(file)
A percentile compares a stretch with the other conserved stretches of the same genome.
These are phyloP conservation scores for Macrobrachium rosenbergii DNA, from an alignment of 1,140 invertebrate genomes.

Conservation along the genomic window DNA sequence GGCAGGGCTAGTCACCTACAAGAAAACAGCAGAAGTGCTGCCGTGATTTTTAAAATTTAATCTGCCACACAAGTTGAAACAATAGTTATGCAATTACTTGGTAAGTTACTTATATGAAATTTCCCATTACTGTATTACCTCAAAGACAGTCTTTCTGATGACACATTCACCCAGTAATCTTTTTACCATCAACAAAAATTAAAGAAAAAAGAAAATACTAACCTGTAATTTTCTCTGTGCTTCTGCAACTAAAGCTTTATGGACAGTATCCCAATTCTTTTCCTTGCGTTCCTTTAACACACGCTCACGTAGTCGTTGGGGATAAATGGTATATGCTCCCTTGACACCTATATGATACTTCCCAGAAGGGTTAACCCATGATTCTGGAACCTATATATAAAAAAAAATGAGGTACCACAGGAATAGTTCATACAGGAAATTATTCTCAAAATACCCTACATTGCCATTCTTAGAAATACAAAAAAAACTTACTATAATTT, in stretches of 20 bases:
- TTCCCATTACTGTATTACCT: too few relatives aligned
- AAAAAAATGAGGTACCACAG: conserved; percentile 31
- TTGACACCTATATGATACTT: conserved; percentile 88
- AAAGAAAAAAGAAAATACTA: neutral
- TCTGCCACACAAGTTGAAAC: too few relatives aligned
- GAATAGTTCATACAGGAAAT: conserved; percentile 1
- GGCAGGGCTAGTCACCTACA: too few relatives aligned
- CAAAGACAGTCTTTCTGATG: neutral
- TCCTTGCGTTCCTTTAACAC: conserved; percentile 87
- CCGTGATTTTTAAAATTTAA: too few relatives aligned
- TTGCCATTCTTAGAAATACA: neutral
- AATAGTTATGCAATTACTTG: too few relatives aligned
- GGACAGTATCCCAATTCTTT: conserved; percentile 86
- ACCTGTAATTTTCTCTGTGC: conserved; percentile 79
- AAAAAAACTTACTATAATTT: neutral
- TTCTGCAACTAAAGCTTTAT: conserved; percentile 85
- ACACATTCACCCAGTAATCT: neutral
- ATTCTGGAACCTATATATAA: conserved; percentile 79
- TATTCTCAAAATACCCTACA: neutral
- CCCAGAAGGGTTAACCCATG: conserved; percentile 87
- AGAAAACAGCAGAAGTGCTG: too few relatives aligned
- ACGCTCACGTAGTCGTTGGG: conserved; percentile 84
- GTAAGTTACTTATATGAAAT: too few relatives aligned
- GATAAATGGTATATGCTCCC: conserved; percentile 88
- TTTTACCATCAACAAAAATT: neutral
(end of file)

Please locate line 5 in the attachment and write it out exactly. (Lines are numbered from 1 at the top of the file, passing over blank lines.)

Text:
- AAAAAAATGAGGTACCACAG: conserved; percentile 31